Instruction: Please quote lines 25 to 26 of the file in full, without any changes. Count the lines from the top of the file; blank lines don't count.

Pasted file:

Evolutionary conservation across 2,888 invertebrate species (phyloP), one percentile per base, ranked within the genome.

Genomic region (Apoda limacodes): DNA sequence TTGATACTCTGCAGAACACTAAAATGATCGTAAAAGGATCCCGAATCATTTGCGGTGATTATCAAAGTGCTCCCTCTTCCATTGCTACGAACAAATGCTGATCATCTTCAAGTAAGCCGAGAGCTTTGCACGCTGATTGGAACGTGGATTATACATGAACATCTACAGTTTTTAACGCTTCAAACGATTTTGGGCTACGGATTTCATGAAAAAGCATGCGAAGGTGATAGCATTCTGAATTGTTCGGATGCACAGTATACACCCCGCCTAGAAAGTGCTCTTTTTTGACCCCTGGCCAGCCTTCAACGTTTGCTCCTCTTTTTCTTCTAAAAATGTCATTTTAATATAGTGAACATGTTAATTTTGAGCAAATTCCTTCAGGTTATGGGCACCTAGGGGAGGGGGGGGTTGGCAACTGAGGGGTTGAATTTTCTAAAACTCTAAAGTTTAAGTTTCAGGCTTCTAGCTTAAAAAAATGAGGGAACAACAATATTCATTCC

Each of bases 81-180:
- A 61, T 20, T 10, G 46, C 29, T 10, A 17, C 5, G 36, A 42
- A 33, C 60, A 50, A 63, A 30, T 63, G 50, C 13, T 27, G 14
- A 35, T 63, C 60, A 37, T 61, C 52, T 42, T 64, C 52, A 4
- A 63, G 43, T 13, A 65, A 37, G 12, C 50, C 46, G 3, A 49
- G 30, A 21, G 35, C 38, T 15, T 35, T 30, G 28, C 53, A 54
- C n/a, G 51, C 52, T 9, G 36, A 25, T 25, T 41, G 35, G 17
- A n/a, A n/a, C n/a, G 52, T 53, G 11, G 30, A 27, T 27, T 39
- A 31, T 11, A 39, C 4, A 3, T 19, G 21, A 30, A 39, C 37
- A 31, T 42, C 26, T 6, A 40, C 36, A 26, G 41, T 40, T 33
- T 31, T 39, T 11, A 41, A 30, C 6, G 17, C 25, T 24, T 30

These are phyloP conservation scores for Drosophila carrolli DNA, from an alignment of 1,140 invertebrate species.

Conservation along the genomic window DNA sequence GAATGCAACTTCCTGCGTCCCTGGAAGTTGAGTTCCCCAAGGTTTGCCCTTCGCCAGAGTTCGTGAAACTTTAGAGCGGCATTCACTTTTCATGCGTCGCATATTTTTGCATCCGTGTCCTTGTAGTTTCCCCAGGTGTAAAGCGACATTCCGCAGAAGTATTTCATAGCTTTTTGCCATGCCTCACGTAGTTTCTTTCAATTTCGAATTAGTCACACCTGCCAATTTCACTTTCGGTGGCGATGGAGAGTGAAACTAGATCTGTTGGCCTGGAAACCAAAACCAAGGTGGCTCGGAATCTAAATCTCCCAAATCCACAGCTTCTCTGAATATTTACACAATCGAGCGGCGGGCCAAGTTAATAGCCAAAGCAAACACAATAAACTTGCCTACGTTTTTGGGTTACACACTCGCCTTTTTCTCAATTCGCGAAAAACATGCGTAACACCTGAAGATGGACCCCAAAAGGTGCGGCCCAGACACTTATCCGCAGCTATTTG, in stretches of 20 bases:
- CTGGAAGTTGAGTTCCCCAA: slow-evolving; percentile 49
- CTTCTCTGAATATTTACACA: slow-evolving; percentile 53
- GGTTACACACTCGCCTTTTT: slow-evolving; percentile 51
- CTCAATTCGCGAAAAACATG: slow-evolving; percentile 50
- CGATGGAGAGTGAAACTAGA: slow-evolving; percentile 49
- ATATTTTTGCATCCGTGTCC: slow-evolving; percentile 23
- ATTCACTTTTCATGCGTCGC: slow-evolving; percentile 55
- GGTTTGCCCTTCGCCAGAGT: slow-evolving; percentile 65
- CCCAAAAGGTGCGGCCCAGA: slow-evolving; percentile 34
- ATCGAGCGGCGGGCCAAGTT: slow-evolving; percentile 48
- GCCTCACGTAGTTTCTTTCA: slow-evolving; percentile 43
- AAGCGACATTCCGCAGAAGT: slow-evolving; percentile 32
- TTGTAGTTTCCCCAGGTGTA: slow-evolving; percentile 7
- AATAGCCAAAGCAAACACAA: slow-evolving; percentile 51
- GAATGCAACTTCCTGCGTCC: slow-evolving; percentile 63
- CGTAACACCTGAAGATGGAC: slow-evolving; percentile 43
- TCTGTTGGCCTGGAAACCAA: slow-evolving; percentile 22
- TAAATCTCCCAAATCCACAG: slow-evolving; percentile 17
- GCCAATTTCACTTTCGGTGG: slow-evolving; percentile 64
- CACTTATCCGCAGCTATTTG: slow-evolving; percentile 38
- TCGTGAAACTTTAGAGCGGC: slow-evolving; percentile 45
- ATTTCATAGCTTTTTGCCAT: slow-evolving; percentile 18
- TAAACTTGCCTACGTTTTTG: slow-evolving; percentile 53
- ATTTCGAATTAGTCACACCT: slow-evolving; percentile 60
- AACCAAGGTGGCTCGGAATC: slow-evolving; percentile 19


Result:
- ATCGAGCGGCGGGCCAAGTT: slow-evolving; percentile 48
- GCCTCACGTAGTTTCTTTCA: slow-evolving; percentile 43